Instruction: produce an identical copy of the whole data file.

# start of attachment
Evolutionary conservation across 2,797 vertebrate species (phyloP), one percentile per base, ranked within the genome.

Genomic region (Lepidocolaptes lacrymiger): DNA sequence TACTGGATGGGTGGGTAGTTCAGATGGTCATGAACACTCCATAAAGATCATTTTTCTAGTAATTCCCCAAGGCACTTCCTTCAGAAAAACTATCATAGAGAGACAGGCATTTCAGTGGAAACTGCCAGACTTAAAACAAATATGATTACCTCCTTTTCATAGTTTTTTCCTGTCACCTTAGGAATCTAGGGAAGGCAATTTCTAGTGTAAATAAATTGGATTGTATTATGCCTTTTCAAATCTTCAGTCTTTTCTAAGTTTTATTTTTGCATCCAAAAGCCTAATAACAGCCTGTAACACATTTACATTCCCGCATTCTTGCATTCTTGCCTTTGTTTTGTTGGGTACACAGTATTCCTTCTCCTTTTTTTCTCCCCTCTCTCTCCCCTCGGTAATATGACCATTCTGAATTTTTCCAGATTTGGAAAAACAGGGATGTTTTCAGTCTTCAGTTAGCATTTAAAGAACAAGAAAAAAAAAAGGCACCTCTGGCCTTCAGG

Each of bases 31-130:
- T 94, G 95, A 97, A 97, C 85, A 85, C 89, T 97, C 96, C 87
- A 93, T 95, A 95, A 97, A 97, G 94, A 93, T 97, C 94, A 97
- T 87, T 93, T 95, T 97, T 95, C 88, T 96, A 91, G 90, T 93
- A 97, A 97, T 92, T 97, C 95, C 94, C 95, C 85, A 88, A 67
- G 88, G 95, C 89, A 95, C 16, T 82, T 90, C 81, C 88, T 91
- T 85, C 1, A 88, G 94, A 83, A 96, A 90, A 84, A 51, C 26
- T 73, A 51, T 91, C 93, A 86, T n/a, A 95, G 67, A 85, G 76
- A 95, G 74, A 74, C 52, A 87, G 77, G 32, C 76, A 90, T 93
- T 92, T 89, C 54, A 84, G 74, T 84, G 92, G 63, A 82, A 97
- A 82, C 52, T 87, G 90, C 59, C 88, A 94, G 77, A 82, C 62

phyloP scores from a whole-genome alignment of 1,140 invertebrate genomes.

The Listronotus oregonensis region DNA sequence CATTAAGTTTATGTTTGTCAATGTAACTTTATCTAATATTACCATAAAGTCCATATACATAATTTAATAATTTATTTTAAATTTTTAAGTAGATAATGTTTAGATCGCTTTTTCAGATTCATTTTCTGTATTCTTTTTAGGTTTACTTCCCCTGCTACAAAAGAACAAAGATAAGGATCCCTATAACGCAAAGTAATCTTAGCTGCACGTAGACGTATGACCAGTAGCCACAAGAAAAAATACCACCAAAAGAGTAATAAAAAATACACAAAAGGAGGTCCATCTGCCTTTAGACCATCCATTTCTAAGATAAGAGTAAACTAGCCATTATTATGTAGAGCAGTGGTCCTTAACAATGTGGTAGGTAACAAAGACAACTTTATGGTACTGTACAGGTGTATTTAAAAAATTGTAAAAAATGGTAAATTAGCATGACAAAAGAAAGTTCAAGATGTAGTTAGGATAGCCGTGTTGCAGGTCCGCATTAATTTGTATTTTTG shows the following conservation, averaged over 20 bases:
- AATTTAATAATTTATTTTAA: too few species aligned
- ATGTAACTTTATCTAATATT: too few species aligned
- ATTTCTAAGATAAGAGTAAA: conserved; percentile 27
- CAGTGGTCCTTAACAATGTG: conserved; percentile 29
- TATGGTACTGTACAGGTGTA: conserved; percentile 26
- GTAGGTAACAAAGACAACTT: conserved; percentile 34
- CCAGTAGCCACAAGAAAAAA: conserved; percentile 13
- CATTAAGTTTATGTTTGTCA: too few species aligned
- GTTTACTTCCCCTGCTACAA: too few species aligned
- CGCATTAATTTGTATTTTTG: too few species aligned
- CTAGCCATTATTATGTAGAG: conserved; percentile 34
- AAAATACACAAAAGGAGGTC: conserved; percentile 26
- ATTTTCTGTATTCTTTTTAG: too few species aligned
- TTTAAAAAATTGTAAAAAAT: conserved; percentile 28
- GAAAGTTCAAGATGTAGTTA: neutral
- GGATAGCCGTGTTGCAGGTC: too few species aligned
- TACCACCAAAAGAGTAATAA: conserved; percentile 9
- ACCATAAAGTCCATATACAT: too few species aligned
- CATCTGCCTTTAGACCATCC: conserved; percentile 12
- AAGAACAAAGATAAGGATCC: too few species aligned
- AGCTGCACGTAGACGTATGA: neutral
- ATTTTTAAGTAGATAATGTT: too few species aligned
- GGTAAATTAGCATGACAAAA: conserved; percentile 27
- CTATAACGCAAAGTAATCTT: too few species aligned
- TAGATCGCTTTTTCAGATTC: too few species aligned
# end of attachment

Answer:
Evolutionary conservation across 2,797 vertebrate species (phyloP), one percentile per base, ranked within the genome.

Genomic region (Lepidocolaptes lacrymiger): DNA sequence TACTGGATGGGTGGGTAGTTCAGATGGTCATGAACACTCCATAAAGATCATTTTTCTAGTAATTCCCCAAGGCACTTCCTTCAGAAAAACTATCATAGAGAGACAGGCATTTCAGTGGAAACTGCCAGACTTAAAACAAATATGATTACCTCCTTTTCATAGTTTTTTCCTGTCACCTTAGGAATCTAGGGAAGGCAATTTCTAGTGTAAATAAATTGGATTGTATTATGCCTTTTCAAATCTTCAGTCTTTTCTAAGTTTTATTTTTGCATCCAAAAGCCTAATAACAGCCTGTAACACATTTACATTCCCGCATTCTTGCATTCTTGCCTTTGTTTTGTTGGGTACACAGTATTCCTTCTCCTTTTTTTCTCCCCTCTCTCTCCCCTCGGTAATATGACCATTCTGAATTTTTCCAGATTTGGAAAAACAGGGATGTTTTCAGTCTTCAGTTAGCATTTAAAGAACAAGAAAAAAAAAAGGCACCTCTGGCCTTCAGG

Each of bases 31-130:
- T 94, G 95, A 97, A 97, C 85, A 85, C 89, T 97, C 96, C 87
- A 93, T 95, A 95, A 97, A 97, G 94, A 93, T 97, C 94, A 97
- T 87, T 93, T 95, T 97, T 95, C 88, T 96, A 91, G 90, T 93
- A 97, A 97, T 92, T 97, C 95, C 94, C 95, C 85, A 88, A 67
- G 88, G 95, C 89, A 95, C 16, T 82, T 90, C 81, C 88, T 91
- T 85, C 1, A 88, G 94, A 83, A 96, A 90, A 84, A 51, C 26
- T 73, A 51, T 91, C 93, A 86, T n/a, A 95, G 67, A 85, G 76
- A 95, G 74, A 74, C 52, A 87, G 77, G 32, C 76, A 90, T 93
- T 92, T 89, C 54, A 84, G 74, T 84, G 92, G 63, A 82, A 97
- A 82, C 52, T 87, G 90, C 59, C 88, A 94, G 77, A 82, C 62

phyloP scores from a whole-genome alignment of 1,140 invertebrate genomes.

The Listronotus oregonensis region DNA sequence CATTAAGTTTATGTTTGTCAATGTAACTTTATCTAATATTACCATAAAGTCCATATACATAATTTAATAATTTATTTTAAATTTTTAAGTAGATAATGTTTAGATCGCTTTTTCAGATTCATTTTCTGTATTCTTTTTAGGTTTACTTCCCCTGCTACAAAAGAACAAAGATAAGGATCCCTATAACGCAAAGTAATCTTAGCTGCACGTAGACGTATGACCAGTAGCCACAAGAAAAAATACCACCAAAAGAGTAATAAAAAATACACAAAAGGAGGTCCATCTGCCTTTAGACCATCCATTTCTAAGATAAGAGTAAACTAGCCATTATTATGTAGAGCAGTGGTCCTTAACAATGTGGTAGGTAACAAAGACAACTTTATGGTACTGTACAGGTGTATTTAAAAAATTGTAAAAAATGGTAAATTAGCATGACAAAAGAAAGTTCAAGATGTAGTTAGGATAGCCGTGTTGCAGGTCCGCATTAATTTGTATTTTTG shows the following conservation, averaged over 20 bases:
- AATTTAATAATTTATTTTAA: too few species aligned
- ATGTAACTTTATCTAATATT: too few species aligned
- ATTTCTAAGATAAGAGTAAA: conserved; percentile 27
- CAGTGGTCCTTAACAATGTG: conserved; percentile 29
- TATGGTACTGTACAGGTGTA: conserved; percentile 26
- GTAGGTAACAAAGACAACTT: conserved; percentile 34
- CCAGTAGCCACAAGAAAAAA: conserved; percentile 13
- CATTAAGTTTATGTTTGTCA: too few species aligned
- GTTTACTTCCCCTGCTACAA: too few species aligned
- CGCATTAATTTGTATTTTTG: too few species aligned
- CTAGCCATTATTATGTAGAG: conserved; percentile 34
- AAAATACACAAAAGGAGGTC: conserved; percentile 26
- ATTTTCTGTATTCTTTTTAG: too few species aligned
- TTTAAAAAATTGTAAAAAAT: conserved; percentile 28
- GAAAGTTCAAGATGTAGTTA: neutral
- GGATAGCCGTGTTGCAGGTC: too few species aligned
- TACCACCAAAAGAGTAATAA: conserved; percentile 9
- ACCATAAAGTCCATATACAT: too few species aligned
- CATCTGCCTTTAGACCATCC: conserved; percentile 12
- AAGAACAAAGATAAGGATCC: too few species aligned
- AGCTGCACGTAGACGTATGA: neutral
- ATTTTTAAGTAGATAATGTT: too few species aligned
- GGTAAATTAGCATGACAAAA: conserved; percentile 27
- CTATAACGCAAAGTAATCTT: too few species aligned
- TAGATCGCTTTTTCAGATTC: too few species aligned